Having made the decision to leave, the Crocodile undertakes a long and difficult journey. This is performed symbolically in a series of figure 8 sweep around the performance area. The text that supports these sweeps tracks the Crocodile through a series of different environments until he finds himself, at last, in a land in which he can rest. In exile, his experience resembles that of the refugee. Meanwhile, in the home land, the disorientation caused by the departure of the Crocodile creates problems for the Leader. The Leader, nevertheless, is reluctant to accept responsibility. Finally, fearing a loss of authority, the Leader agrees to lead the others away from their home to attempt a reunification with the Crocodile.
|B||The solution it seems, to this melancholy disease…|
|B||He’ll be back. You’ll see. Meanwhile…|
|D||Let’s pack bags and travel (I’m scared on my own).|
|B||Please. The orders come from me (I must try to take the lead). Put brandy into caskets. Put muesli into sacks. (pause) My brave and faithful subjects. (Travel makes me ill.) Let us find… the crocodile.|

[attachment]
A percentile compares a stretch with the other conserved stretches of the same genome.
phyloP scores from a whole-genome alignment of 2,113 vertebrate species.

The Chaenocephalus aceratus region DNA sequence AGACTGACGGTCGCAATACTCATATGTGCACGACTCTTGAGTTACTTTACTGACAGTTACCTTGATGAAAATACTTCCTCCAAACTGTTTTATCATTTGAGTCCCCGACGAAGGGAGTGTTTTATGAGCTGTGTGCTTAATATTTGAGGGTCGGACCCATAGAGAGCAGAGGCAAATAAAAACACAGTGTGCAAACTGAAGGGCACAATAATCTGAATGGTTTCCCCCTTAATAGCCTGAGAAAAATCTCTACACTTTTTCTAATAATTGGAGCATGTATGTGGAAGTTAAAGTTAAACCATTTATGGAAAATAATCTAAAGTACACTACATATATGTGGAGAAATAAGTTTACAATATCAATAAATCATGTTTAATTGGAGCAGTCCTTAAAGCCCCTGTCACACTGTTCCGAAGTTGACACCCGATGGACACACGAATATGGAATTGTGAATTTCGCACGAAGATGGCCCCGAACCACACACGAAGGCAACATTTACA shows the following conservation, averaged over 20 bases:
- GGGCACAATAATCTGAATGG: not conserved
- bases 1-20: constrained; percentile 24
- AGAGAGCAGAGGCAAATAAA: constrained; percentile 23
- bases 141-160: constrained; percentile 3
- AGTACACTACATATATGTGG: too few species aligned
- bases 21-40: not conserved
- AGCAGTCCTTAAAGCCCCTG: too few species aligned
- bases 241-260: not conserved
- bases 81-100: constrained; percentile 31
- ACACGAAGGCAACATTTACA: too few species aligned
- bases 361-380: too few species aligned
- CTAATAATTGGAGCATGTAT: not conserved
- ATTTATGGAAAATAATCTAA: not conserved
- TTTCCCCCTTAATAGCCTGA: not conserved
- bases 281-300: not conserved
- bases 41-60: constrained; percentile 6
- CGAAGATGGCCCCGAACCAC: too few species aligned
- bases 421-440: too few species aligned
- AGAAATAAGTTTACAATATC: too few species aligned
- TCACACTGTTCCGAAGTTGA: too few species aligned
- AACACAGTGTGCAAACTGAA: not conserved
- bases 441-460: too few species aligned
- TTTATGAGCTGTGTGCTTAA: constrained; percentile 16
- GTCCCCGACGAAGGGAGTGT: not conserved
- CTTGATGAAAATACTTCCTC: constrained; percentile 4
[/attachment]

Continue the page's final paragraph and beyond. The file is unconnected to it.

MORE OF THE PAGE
The Leader, the Chef, and the Philosopher set off in search of the Crocodile. Their journey is performed in one of the more emblematic of the movement sequences developed during the workshop. Meanwhile the Crocodile, a long way from home, feels a strong connection to his homeland and the significance it holds.
|A||Crocodile’s in exile. Should I become the modern reptile? Should I wear a tailored suit? Should I take up ocean racing? Trade in futures? Learn the flute?|
|B||Hate. (pause) Responsible people.|
|C||Don’t neglect their…|
|C, D||Croc, croc, croc, Crocodile. Fate.|
The Crocodile, too, is thinking of the past. His difficulties in adapting to the new land lead him to ponder those he left behind. His distress is now palpable.
|A||To my isolation. I invite. Those who cared enough… To cast. Me. Out.|
The Leader, Chef, and Philosopher finally track their compatriot down. Upon arriving in the new land, each character has an individual response to the new environment:
|C||The breeze warms my nose.|
|D||The waves lap my skin.|
|B||The sun burns me. Madly. Again.|
|C||This foreign land. Wonderful. The food, the light the…|
|D||The dreams, desires intrigue me here.|